If you send the story home with him by Tuesday, that will give us time to review it with him so he’s comfortable with both the zoo and bus. I assume his aides will have time to read it with him too. I’ll also make sure we look at the zoo website so he’s familiar with the animals there. If there are any that scare him or make him nervous, I’ll make sure to tell you.
I asked Howie if he wanted to go on the trip and he really does, so I know he’ll be motivated to be there. This is his first big field trip so he’s really going to need some extra supports.
Additionally, as I wrote in his home log on Friday, Tim is away on a business trip for the week this week. As you may remember, that was hard for him last time Tim was gone (back in November). He’ll need some extra love and care this whole week in addition to the help on the field trip.
Let me know if there’s anything else I can do to help make this field trip successful for him.
(note to self: don’t write e-mails to school when you are overtired, overwhelmed, and over-panicked. Your e-mails will be twice as long and twice as desperate as needed)
Monday afternoon, Howie brought home a nice social story about the bus ride and the zoo trip. His aide assured me that he would be fine and asked me to send along some extra chewy fruit snacks just in case he needed that sensory input at the zoo. Both the OT and his special ed teacher e-mailed me back to tell me they had it covered and that they were confident that things would go well.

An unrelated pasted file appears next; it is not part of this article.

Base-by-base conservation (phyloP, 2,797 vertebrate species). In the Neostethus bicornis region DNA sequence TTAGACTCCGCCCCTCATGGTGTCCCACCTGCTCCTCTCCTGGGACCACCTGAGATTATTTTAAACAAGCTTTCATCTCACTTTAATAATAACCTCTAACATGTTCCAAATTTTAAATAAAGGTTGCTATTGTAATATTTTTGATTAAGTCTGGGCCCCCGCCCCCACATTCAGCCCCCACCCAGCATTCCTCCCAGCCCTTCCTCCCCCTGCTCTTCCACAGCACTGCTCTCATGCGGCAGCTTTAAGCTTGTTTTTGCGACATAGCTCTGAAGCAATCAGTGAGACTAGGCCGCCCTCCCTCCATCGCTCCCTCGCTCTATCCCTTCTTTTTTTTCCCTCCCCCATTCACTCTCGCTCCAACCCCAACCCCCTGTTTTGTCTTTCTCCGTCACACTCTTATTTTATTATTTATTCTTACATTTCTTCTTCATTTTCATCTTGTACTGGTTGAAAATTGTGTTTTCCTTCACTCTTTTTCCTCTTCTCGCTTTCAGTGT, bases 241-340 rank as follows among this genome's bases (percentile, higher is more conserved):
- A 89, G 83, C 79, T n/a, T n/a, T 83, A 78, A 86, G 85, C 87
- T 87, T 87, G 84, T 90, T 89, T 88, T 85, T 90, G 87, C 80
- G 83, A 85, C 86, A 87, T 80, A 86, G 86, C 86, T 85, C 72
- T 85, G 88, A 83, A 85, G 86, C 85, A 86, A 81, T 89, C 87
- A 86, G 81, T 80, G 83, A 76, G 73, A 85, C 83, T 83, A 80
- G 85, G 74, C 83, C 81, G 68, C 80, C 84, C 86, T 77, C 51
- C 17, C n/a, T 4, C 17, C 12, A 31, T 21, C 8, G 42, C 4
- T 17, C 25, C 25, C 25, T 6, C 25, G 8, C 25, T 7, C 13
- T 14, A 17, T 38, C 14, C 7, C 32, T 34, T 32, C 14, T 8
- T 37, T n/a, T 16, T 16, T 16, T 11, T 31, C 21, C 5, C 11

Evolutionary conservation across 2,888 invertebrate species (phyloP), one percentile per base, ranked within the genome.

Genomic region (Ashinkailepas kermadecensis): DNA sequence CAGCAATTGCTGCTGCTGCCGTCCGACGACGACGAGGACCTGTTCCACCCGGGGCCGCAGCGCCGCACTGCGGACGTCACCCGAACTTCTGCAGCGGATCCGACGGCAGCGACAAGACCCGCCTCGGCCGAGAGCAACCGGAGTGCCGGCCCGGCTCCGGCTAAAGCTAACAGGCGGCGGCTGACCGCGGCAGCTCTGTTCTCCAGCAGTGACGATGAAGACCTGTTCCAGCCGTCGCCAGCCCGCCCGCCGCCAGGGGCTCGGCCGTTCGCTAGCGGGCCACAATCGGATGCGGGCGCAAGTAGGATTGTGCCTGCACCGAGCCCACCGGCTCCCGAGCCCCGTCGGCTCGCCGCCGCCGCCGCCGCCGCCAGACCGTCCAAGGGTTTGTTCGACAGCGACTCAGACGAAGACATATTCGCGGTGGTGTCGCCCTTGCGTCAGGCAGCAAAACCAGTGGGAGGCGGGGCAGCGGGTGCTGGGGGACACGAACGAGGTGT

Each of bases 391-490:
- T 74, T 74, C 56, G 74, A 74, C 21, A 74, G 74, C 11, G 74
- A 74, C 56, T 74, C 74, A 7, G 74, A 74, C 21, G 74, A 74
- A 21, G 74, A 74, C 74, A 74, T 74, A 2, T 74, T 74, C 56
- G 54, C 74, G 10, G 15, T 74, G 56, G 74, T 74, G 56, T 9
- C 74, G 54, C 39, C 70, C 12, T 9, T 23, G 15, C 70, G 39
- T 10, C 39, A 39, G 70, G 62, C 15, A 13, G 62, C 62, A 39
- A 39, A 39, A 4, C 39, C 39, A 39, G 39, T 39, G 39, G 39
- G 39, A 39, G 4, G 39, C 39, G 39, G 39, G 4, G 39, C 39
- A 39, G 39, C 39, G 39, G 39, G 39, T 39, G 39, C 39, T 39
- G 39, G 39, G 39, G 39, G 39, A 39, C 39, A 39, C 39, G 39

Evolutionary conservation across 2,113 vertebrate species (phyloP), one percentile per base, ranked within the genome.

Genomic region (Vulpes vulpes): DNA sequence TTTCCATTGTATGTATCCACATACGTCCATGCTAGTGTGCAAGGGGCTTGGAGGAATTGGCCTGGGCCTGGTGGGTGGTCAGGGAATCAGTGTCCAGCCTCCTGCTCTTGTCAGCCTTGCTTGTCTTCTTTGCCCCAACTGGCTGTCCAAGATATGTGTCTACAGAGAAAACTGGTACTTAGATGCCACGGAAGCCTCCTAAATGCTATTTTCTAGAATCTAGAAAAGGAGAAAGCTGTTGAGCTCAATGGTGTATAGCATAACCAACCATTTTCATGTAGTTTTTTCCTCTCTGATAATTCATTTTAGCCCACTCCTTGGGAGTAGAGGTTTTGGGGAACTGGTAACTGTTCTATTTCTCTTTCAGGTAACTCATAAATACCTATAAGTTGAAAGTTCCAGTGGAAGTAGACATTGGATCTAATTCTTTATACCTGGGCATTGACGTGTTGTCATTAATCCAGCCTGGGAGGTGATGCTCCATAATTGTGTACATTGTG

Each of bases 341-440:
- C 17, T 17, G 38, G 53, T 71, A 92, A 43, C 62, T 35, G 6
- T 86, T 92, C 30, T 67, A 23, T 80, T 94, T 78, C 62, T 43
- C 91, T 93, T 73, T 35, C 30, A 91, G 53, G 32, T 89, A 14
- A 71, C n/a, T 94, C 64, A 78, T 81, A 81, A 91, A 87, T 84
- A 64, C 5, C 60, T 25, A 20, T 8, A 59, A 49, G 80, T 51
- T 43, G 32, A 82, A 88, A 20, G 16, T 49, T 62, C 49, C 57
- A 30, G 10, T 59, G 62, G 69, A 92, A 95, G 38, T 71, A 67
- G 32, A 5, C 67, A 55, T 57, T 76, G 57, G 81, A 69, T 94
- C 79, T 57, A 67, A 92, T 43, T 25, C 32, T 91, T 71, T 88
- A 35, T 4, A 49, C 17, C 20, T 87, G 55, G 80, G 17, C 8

I was still on the fence.
We read the social story on Tuesday and Wednesday, and he also read it with his home therapist (who, just by chance, had been to that zoo and told him all about it). We investigated the website and saw all the animals. He picked out his favorites.
I was still not convinced. I knew that the zoo trip would be a game time decision. As everything always is.
This morning was zoo day.
His repetitive behaviors were on an uptick. He was hitting himself in the head and babbling.
We read the story once again before school.
I kept checking in with him about how he was doing. “Are you sure you can go to the zoo today?”
He looked right at me. “The zoo is going to be A-ok”.
Well then. Game time decision made. Shoes on and out the door.
My stomach was in knots from 7:40 am to 2:00pm. I thought for sure I would get a call to come get him. Once 2pm came around I knew he’d have to be back at school.
I was still a mess.
His bus rolled up at 3pm. I stepped on the stairs to help him off and one of the classroom aides was on the bus.
“Howie did AWESOME at the zoo!”
And a huge smile from Howie.
I thanked the aide profusely and ran inside with Howie. I checked his home log and read this:
the orange marker thank you is mine. it’s all I could find around here…
So the moral of the story is…it pays to panic.
Okay, maybe not.